Martin Luther King January 16, 2012
The most important thing to remember about Martin Luther King…is that he was a man of God! Only someone who was backed by God and obedient to God could have been so successful in achieving a victory such as this!
The one thing that no article on Martin Luther King can really tell you is how it felt to be a citizen of the United States that was oppressed in the South. Not even I, could tell you that. In fact, people who lived during that era *the 1960′s) still carry the scars of racism and have struggled to overcome them. Please note some sections have been edited.
Martin Luther King Jr.: 8 peaceful protests that bolstered
From 1955 until his death in 1968, Martin Luther King Jr. was the dominant leader of the US civil rights movement. The Rev. Dr. King believed that nonviolent protest is the most effective weapon against a racist and unjust society. But it required rallying people to his cause. Here are some of the most revolutionary peaceful protests King led.
- Andrew Mach, Contributor
A driver in an empty bus moves through downtown Montgomery, Ala., on April 26, 1956. African-Americans in the city continued to boycott the buses even after the bus company ordered an end to its segregation policy. City police, however, threatened arrest if black passengers sat in seats formerly reserved for whites. The ‘Ease that Squeeze’ sign refers to traffic problems, not seating on the bus. (AP/File)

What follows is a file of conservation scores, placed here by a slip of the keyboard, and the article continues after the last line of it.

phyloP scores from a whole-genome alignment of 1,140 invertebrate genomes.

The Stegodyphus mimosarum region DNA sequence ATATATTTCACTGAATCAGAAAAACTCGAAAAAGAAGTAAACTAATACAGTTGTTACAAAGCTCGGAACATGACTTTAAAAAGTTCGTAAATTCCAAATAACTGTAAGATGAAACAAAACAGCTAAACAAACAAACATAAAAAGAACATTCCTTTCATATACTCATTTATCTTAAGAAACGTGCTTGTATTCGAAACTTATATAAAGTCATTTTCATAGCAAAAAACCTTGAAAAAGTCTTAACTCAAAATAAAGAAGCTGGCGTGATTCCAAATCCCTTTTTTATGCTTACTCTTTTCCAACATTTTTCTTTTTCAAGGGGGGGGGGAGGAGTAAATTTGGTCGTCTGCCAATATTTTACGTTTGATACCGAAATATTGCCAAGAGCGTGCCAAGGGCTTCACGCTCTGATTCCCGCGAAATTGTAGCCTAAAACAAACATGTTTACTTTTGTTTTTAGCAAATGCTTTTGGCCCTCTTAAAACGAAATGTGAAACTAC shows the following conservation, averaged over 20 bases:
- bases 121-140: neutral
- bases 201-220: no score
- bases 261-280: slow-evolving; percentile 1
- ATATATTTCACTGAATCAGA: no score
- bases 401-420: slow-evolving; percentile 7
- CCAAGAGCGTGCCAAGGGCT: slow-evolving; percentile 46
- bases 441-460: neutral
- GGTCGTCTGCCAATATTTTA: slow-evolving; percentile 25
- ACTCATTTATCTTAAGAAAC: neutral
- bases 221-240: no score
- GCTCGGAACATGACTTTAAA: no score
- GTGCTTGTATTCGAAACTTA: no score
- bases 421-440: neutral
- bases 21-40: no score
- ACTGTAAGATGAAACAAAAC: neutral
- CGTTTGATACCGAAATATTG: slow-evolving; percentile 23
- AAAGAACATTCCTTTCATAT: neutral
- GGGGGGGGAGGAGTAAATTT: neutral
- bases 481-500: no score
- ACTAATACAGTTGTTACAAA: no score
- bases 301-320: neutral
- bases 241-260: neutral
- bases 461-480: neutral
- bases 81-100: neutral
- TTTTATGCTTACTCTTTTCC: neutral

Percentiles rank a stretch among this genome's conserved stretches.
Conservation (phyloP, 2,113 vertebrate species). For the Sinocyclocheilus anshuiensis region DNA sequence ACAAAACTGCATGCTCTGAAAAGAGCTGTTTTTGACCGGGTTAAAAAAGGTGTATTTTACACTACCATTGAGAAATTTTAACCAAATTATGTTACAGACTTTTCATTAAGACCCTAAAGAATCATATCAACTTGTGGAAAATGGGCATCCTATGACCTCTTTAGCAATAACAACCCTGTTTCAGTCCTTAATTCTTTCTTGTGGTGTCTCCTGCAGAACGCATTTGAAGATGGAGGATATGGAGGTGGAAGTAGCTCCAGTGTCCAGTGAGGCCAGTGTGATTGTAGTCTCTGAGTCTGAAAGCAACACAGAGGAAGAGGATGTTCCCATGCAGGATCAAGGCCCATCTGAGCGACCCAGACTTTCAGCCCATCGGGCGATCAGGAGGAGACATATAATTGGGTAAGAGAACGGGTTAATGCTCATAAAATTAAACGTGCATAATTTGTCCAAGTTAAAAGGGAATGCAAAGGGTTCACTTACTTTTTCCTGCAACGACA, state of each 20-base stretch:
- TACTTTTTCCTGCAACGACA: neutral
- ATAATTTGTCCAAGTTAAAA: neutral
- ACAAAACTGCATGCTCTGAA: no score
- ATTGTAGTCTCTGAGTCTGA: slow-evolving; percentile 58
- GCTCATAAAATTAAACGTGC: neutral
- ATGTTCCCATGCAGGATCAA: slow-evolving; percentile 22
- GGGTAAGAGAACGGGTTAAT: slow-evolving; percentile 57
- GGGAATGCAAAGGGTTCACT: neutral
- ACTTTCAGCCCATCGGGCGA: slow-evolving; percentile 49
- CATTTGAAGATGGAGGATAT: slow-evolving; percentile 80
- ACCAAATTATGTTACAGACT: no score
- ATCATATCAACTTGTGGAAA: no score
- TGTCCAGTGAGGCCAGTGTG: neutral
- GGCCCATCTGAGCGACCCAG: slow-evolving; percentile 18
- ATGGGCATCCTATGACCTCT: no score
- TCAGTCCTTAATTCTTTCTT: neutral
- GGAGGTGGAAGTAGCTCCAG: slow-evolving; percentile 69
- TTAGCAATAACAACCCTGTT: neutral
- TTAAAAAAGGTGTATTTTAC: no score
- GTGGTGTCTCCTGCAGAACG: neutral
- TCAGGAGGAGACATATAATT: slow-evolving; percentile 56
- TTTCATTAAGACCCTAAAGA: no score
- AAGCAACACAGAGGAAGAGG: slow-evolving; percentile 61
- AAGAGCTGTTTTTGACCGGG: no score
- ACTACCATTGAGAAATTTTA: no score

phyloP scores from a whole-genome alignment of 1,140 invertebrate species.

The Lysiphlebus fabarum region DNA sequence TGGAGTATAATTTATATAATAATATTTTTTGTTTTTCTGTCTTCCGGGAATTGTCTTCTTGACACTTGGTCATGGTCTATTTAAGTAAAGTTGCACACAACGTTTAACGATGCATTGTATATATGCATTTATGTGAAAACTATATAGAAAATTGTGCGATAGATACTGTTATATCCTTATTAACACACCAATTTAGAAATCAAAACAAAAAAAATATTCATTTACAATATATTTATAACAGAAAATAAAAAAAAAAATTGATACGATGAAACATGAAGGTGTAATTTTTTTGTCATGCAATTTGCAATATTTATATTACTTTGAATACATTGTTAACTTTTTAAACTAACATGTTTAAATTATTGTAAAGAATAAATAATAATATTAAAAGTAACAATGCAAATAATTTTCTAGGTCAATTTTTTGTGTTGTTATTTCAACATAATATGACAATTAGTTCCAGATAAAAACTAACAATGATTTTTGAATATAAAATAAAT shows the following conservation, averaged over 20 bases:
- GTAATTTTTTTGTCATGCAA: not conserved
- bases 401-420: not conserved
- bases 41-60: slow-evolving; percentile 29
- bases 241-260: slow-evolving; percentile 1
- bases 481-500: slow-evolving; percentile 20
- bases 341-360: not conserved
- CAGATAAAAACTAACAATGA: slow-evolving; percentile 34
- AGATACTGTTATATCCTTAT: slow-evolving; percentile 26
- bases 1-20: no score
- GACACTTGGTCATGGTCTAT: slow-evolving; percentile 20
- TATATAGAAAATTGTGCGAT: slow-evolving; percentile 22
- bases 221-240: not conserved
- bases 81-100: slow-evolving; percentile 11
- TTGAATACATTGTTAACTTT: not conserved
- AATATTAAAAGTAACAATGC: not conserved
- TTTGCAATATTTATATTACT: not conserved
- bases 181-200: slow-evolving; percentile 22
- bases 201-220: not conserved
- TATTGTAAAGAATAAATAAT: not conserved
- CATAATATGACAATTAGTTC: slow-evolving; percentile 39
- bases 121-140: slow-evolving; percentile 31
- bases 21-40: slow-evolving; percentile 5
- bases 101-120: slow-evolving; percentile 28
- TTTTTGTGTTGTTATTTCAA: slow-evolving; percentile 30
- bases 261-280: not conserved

1. Montgomery bus boycott, 1955-56
Lasting just over a year, the Montgomery bus boycott was a protest campaign against racial segregation on the public transit system in Montgomery, Ala. The protest began, on Dec. 1, 1955, after African-American Rosa Parks was arrested for refusing to give up her seat on a bus to a white person. The next day, Dr. King proposed a citywide boycott of public transportation at a church meeting.
The boycott proved to be effective, causing the transit system to run a huge deficit. After all, Montgomery’s black residents not only were the principal boycotters, but also the bulk of the transit system’s paying customers. The situation became so tense that members of the White Citizens’ Council, a group that opposed racial integration, firebombed King’s house.
In June 1956, a federal court found that the laws in Alabama and Montgomery requiring segregated buses were unconstitutional. However, an appeal kept segregation intact until Dec. 20, 1956, when the US Supreme Court upheld the district court’s ruling. The boycott’s official end signaled one of the civil rights movement’s first victories and made King one of its central figures.